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Your Apple Watch can now warn you if you're dangerously unfit

Apple Watch Cardio Fitness Levels
(Image credit: Apple; Shutterstock)

Your Apple Watch can now warn you if your cardio fitness is particularly low, and it’s time to talk to your doctor about how to improve it.

The new Cardio Fitness Levels feature comes with the release of iOS 14.3 and watchOS 7.2, and expands on the Apple Watch’s existing VO2 max feature.

VO2 max is the maximum amount of oxygen your body can use during exercise, and is a good indicator of your overall fitness. The higher the number, the more effectively your body uses oxygen, and the better your cardiovascular fitness. It’s not just for athletes, either – low VO2 max is associated with a raft of conditions including diabetes, stroke and heart disease.

Previously, your Apple Watch could only give you a number for your VO2 max score, but now you can see where that figure fits alongside other people in your height and sex category (as entered in the Health app).

The new update puts your VO2 max score into context, showing you how it compares to other people in your age and sex bracket, and rating it ‘high’, ‘above average’, ‘below average’ or ‘low’. You’ll be told about factors that could affect your score, including pregnancy, or certain medications such as beta blockers.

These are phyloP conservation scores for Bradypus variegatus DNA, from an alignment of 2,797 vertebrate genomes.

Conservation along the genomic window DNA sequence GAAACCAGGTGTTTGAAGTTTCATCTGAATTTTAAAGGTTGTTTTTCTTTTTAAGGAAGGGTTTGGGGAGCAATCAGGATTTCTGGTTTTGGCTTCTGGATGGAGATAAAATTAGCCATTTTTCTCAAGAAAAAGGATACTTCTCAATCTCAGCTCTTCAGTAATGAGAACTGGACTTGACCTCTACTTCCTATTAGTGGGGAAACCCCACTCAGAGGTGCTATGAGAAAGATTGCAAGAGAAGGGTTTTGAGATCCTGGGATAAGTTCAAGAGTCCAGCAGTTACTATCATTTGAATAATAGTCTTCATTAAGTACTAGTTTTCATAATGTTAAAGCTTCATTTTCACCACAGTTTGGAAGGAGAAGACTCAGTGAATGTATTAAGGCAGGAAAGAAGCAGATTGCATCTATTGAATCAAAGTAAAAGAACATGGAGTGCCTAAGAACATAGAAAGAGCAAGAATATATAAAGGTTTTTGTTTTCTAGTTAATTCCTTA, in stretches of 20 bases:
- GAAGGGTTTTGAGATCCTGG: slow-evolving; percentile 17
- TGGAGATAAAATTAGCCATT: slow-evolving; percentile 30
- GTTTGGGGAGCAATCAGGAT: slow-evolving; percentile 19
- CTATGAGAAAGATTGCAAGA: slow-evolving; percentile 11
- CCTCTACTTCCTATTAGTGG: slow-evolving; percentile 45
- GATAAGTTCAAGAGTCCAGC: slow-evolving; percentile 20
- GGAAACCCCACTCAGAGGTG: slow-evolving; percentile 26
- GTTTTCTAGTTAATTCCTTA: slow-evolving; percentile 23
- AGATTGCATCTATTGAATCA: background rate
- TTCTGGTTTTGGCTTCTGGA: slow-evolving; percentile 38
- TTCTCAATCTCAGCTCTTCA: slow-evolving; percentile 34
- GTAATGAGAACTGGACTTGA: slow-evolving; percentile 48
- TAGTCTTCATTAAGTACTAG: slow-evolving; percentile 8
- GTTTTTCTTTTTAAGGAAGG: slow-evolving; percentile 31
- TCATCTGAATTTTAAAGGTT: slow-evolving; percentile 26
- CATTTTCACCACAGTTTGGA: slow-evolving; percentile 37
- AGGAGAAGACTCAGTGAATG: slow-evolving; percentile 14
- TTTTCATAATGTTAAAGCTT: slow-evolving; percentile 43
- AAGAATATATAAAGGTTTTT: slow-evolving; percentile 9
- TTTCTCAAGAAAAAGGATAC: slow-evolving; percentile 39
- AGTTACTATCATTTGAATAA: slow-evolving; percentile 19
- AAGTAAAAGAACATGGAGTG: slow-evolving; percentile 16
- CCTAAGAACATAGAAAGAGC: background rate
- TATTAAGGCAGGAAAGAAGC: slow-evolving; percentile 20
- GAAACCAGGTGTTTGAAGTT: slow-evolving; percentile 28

If your score is trending down, you can choose to receive a notification on your phone and watch if your VO2 max slips into the ‘low’ zone (around the bottom 20th percentile for your bracket), as this could mean it’s time to have a conversation with your doctor about improving your fitness.

Improving fitness takes time, so you’ll be given a four-month window to improve your score. If it’s still low after that period, you’ll get a second notification.

How it works

VO2 max is most accurately measured in a lab environment, where you work yourself to exhaustion (typically on a treadmill) and your oxygen intake is measured using specialist equipment, but it can also be estimated by fitness trackers and smartwatches like the Apple Watch.

Different devices do this in different ways, but your Apple Watch uses the optical heart rate sensor to detect changes in heart rate, and correlates this with the amount of ‘work’ you’re doing based on data from the accelerometer, GPS and altimeter. When developing its algorithms Apple measured its results against those from lab tests, taking measurements before and after to see how they compare.

Initially, the Apple Watch could only record a VO2 max score during an intense outdoor workout, but with the release of WatchOS 7 in September 2020, it became possible to get a rating during casual outdoor walking.

This new feature made Apple’s cardio fitness tools accessible to people who don’t do hard cycling, running or swimming, and putting this data into context with the new Cardio Fitness Levels makes it even more useful, letting you see where you fit, and whether you need to take action to improve your health.

Cardio Fitness Levels are unrelated to Apple Fitness Plus, which is launching at the same time, but we could see the two potentially being linked together in future.

Cat Ellis

Cat (@CatEllisBristol) is the fitness and wellbeing editor at TechRadar. She's been a technology journalist for 11 years, and cut her teeth on magazines including PC Plus and PC Format before joining TechRadar. She's a trained run leader, and enjoys nothing more than lacing up her shoes and hitting the pavement. If you have a story about fitness trackers, treadmills, running shoes, e-bikes, or any other fitness tech, drop her a line.